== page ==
It got its Species name, sclarea, from the Romans. Sclarea means “clear” and it has been used for centuries as an eye wash for sore or tired eyes. The seed has a lot of mucilage in it, so according to both Culpeper and Gerard, a seed soaked for a couple of minutes in water and then placed in the eye, will attract and remove irritating foreign objects.

Besides an eye wash, an infusion of the leaves can be used for delayed or painful menstruation. It’s also becoming popular as a remedy for night sweats associated with menopause (it was once used to help night sweating in tuberculosis patients). The infusion can also be used to treat intestinal gas and indigestion. Like common Sage, Clary Sage is astringent and is a popular addition to products formulated for oily skin and hair.

The plant itself has sort of fallen out of favor but the essential oil is in high demand: it’s an ingredient in many perfumes, cosmetics, soaps & detergents; as well as in muscatel wines. (The Germans still call it Muskateller Salbei or Muscatel Sage.)

Most people describe the scent as sweet and slightly nutty. My nose says it’s sharp, like Sage, with a slight Lavender overtone.  I’m not a fan of Lavender itself (too sweet) but this hits the right combination with me – it’s awesome.

I’ve been using the essential oil in my facial lotion for awhile but my chiropractor introduced me to another use for it. After that, I had to find out more and started researching. What an opportune find! I can put it no better than Susun Weed so I’ll just quote her:

The essential oil lends strength, both psychological and physical. While it helps reduce deep-seated tension, it remains stimulating, regenerative, and revitalizing. This is the oil chosen for treating nervousness, weakness, fear, paranoia, and depression. Clary feeds the soul and helps us get through rough times. It is recommended when pressures and stress come from outside. The oil is very relaxing. Particularly recognized as useful for people involved in creative work. It lends us the courage to do things we haven’t done in a long time. Wonderful for people in mid-life crisis.

The other use I found for the essential oil is during scrying. While you should always dilute essential oils, one drop of the undiluted oil on my third eye/brow chakra seems to get faster results. I can see where this would be useful for lucid dreaming or studying a difficult subject, as well.

Caution Avoid during pregnancy. I’ve also read that use of Clary Sage while imbibing can enhance the effects of the alcohol. Hmmm. Not sure if this is such a bad thing. 😉

Try Clary Sage. You may find things a little clarer, too!


Scorpion Medicine

I was stung by a scorpion somewhere around midnight Saturday in my bed. No, not the huge suckers you see in the desert … we have little ones that are called “wood scorpions” around here because that’s where they live – trees, woodpiles – all of which are around our house.  They and brown recluse spiders are the only reason I have an exterminator using icky chemicals. Biting bugs/arachnids are all well and fine outside the perimeter of the house but indoors? A resounding no.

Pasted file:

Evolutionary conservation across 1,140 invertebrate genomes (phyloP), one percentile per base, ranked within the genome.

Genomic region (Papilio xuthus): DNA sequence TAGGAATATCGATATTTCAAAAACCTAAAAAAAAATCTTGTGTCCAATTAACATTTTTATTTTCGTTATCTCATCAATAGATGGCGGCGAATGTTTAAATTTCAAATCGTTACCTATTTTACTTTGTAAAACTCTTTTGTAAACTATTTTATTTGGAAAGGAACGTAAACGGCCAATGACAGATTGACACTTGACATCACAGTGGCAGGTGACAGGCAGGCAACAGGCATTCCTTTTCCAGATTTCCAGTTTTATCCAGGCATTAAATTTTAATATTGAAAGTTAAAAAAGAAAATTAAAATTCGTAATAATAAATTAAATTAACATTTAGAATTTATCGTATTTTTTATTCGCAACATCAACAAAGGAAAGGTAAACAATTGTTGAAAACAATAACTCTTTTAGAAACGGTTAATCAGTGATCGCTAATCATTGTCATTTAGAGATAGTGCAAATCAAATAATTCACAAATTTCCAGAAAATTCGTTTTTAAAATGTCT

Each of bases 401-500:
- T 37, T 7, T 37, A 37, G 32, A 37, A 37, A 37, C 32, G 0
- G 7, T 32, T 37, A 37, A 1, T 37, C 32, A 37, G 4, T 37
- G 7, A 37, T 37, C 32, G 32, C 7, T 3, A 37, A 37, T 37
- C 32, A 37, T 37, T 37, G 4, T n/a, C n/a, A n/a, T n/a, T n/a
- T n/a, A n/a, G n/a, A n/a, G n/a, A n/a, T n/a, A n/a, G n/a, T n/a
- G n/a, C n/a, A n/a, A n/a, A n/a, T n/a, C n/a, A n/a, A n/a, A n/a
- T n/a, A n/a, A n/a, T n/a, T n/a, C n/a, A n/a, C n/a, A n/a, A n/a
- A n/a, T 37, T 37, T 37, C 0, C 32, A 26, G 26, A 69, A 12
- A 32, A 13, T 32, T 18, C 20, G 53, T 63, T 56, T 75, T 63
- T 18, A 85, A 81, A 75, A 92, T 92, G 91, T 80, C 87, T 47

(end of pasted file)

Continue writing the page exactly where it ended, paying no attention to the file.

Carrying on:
Unless you’re allergic, these guys’ sting is more like a bee sting. The first one, on my toe, I didn’t really think a lot about … I get weird feelings sometimes as I’m falling asleep. The second one, on my knee, made me look under the covers but I didn’t see anything. The third, um … a little farther up, had me hopping out of bed throwing covers off, batting my nightgown, and basically amusing the cats with my dance. He apparently was in my nightgown because I found him on the floor. Vertical compression took care of that one.

This is the first time in over eight years of living here that I’ve been stung and I really had no clue what to do. They hurt like hell a lot. Since they felt like bee stings, I made my normal bee sting remedy – a baking soda plaster. That calmed the pain enough for me to finally fall asleep … after thoroughly checking the bedding.

Sunday morning I posted about it on Facebook & Twitter. One of my tweeps asked if I’d checked out scorpion energy medicine. Thanks, @MahaliaFreedND, for knocking me upside the head. Being a very stereotypical Virgo, I have a tendency to focus on the mundane (ouch, and why is the exterminator late?) than the more occult things.

Once I’d gotten enough coffee in me to actually read search results, the message of Scorpion was interesting.

Several sites later (this one in particular) I found that Scorpion is telling me change is in the wind. It’s not going to be easy and I’ll have to give up something to get to wherever it is I’m going.  Interestingly, this coincides with my horoscope for this month. I’ll admit to having a hard head but honestly, the horoscope would’ve been enough. I didn’t need such a painful (and now itchy) lesson …

I’m going to go harvest a bunch of Lemon Balm. I have a feeling I’m going to need to drink a lot of that infusion to keep calm …